The net result of this "Vichy mentality" was that Arunachal was removed from the development map of India. Manmohan Singh must be praised for committing himself to building a network of highways that links the state and connects it to a railhead in Assam, and resurrecting some moribund helipads. The question is: why has it taken more than 60 years to undertake projects that are imperative from both the strategic and economic point of view? Was it due to the nagging fear that China would once again occupy Arunachal and benefit from India's infrastructural investment?

It is this defeatist mindset that has also prevented the Centre from coming down hard on the Baptist churches which are anxious for some Arunachal districts to be a part of Greater Nagalim. That the missionaries have not succeeded in undermining traditional institutions is due to the robustness of the Indian identity in the state. All the same, nationalist forces, whether they happen to be in the Congress or BJP, have to be pro-actively encouraged. The Prime Minister's impressive Rs 1,000-crore package is the legitimate due of a people who have kept their faith in India despite repeated snubs.

Manmohan Singh didn't have to explicitly tell China where to get off. For a change, his actions spoke louder than spirited assertions of nationalism that don't come easily to today's Congress.

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Postby Victor » 03 Feb 2008 10:15

Manmohan Singh launches several new projects for Arunachal Pradesh

He said a two-lane Trans-Arunachal Pradesh Highway will be built at cost of Rs 5500 crores. The 1840-kms highway will connect Tawang with Mahadevpur, and will pass through Bomdi La, Nechipur, Sippa, Sagalee, Ziro, Daparijo, Along, Pasighat, Roing, Tezu, Mahadevpur, Namchik, Changlang, Khonsa and Kanubari.

This is absolutely gigantic in scope, not just because it is the entire length of AP, West to East, but also because there is not one square kilometer of flat land the entire way--it's all very rugged mountains and jungle. Nothing even close has been attempted in India, not even the Manali-Leh highway.

This, along with the pep talk to the armed forces stationed in AP and many other goodies unloaded all in one go, tells me that Manmohanji might have come back from Beijing with an undigested banana that really hurts. Why else would he wait to do this until almost the very end of his term. Was Chinese obnoxiousness not apparent enough until 2008?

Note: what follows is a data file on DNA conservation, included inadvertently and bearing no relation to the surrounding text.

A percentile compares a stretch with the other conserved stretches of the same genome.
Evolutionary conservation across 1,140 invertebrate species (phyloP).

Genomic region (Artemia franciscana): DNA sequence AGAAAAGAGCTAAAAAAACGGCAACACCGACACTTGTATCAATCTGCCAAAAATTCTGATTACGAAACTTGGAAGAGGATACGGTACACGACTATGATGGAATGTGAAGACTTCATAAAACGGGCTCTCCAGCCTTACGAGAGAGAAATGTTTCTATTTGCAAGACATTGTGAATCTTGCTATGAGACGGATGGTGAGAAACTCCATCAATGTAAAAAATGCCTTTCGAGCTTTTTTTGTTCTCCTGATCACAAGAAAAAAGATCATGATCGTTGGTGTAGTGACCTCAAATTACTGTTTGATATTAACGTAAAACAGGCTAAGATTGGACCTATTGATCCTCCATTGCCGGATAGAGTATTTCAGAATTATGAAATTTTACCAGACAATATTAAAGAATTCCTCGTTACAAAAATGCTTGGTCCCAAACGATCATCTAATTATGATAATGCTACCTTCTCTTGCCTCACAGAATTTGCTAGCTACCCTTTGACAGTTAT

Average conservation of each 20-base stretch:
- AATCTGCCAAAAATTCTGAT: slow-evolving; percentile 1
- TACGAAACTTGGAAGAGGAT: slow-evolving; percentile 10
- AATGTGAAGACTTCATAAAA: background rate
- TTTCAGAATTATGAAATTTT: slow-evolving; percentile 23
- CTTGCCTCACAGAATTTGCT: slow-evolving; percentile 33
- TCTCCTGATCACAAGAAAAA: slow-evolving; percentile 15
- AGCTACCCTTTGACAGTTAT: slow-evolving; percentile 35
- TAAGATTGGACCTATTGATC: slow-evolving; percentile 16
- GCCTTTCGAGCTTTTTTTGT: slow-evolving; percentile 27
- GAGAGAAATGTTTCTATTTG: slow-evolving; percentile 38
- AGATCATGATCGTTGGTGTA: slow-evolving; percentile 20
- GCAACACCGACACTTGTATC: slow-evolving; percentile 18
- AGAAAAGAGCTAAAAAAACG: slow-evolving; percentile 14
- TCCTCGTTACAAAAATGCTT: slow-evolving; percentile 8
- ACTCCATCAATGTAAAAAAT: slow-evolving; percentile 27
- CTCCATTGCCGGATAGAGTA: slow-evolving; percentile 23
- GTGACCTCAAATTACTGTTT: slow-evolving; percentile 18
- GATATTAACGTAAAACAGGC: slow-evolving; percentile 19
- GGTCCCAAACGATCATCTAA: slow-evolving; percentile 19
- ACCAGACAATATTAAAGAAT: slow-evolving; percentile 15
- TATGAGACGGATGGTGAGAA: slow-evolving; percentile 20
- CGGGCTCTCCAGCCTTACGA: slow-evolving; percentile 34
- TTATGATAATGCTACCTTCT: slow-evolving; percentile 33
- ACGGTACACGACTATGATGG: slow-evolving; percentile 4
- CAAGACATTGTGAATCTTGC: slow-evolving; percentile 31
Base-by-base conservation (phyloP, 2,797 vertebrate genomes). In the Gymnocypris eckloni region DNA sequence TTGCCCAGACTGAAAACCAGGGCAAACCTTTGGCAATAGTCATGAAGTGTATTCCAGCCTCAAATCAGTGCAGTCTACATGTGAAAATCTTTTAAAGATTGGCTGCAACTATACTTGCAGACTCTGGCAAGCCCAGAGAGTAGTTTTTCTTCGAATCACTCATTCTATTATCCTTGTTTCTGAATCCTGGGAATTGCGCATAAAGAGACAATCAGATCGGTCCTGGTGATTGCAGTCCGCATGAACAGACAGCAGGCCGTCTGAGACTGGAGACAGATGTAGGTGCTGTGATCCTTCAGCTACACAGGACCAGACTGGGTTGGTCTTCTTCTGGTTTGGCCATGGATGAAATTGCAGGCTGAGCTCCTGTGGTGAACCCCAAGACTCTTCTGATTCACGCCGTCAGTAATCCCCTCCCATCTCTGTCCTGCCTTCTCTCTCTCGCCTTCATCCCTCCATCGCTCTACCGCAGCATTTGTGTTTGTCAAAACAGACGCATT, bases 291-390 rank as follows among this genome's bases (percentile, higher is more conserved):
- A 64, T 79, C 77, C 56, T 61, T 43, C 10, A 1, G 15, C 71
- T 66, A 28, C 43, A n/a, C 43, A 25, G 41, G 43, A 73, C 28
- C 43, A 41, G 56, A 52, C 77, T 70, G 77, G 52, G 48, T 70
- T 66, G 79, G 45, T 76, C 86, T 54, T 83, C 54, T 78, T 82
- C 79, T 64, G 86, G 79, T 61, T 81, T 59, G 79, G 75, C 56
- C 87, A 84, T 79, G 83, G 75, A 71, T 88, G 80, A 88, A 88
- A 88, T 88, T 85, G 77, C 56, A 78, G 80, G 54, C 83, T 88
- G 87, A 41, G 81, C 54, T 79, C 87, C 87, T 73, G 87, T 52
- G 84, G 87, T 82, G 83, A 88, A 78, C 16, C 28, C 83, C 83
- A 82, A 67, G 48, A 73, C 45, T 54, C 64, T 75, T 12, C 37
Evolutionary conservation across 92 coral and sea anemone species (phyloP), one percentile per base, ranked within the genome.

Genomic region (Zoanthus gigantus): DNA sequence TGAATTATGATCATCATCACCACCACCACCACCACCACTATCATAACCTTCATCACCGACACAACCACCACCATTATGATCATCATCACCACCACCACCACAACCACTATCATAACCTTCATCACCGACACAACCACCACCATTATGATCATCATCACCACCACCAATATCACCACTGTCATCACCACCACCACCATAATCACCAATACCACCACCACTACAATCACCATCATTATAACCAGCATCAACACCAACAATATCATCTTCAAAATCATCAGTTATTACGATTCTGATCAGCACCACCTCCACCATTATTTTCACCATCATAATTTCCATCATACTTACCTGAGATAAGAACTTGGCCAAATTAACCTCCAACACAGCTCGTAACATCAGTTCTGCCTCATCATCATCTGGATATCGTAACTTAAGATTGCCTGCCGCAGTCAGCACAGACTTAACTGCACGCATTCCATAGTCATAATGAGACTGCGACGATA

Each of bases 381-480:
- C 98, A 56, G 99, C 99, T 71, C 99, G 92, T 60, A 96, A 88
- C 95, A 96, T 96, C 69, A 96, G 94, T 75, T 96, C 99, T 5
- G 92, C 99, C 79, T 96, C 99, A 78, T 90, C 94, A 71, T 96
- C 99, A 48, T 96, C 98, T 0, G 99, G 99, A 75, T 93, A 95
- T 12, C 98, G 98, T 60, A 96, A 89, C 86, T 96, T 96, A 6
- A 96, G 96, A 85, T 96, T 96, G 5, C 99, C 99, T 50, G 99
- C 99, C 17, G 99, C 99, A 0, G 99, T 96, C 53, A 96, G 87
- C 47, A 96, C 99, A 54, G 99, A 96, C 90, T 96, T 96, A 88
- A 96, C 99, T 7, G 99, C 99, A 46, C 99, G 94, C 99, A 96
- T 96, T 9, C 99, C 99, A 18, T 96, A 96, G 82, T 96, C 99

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Postby vsudhir » 03 Feb 2008 17:28

This, along with the pep talk to the armed forces stationed in AP and many other goodies unloaded all in one go, tells me that Manmohanji might have come back from Beijing with an undigested banana that really hurts. Why else would he wait to do this until almost the very end of his term. Was Chinese obnoxiousness not apparent enough until 2008?


Andar ki khabar hai that some CBMs he proposed got turned down. Further, the chinis seem to have overplayed their hand, perhaps too confident of their proxies' (CPIM types) abilities in Delhi.

So MMS returns all smiling (and thankful he didn't get Tashkented). The ATV project makes the main story in the largest selling English weekly, AP trip happens and goodies rain down like manna from heaven.

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Postby Paul » 06 Feb 2008 12:29

Govt to recruit ex-servicemen for NC Hills
By R Dutta Choudhury
GUWAHATI, Feb 5 – The law and order situation in the North Cachar Hills District has become a matter of serious concern with frequent militant strikes severely affecting major development projects and the State Government has decided to take the services of ex-servicemen to provide security to the persons working in the mega projects like the gauge conversion project of the Railways and the East West Corridor Project of the National Highway Authority. The State Government is also not too happy with the role played by the Army in dealing with the situation in the district and requested the Centre to bring the district under the 4 Corps of the Army.

Highly placed official sources, talking to The Assam Tribune, admitted that frequent militant attacks severely affected the mega projects and there is urgent need for providing security for the personnel engaged in the implementation of the projects. Sources said that the State Chief Secretary held a meeting with the Railway officials to discuss the problems faced by the Railways in implementing the gauge conversion project on January 24, while, the Principal Secretary of the Home Department held a meeting with the officials of the National Highway Authority and the contractors on February 2.

Sources revealed that the Government has decided to take the services of ex-servicemen to provide security to the persons involved in the mega projects on contract basis.

Sources revealed that the Government has decided to appoint 500 ex-servicemen on contract for providing security to the Highway project and one thousand for providing security cover to those engaged in the Railway project. One police officer of the rank of Superintendent of Police would be put in charge of coordinating the activities of the ex-servicemen to be appointed as Special Police Officers (SPO). The SPOs would be provided with sophisticated weapons and the Government has already procured weapons for them. The ex-servicemen to be selected for appointment as SPOs would be given training with the police battalions before being pressed into service, sources added. Concerned with the delay in implementation of the mega projects, the Government of India has also deployed two companies of Central Reserve Police Force (CRPF) for security of the persons engaged in the Railway Project and two more for the Highway Project.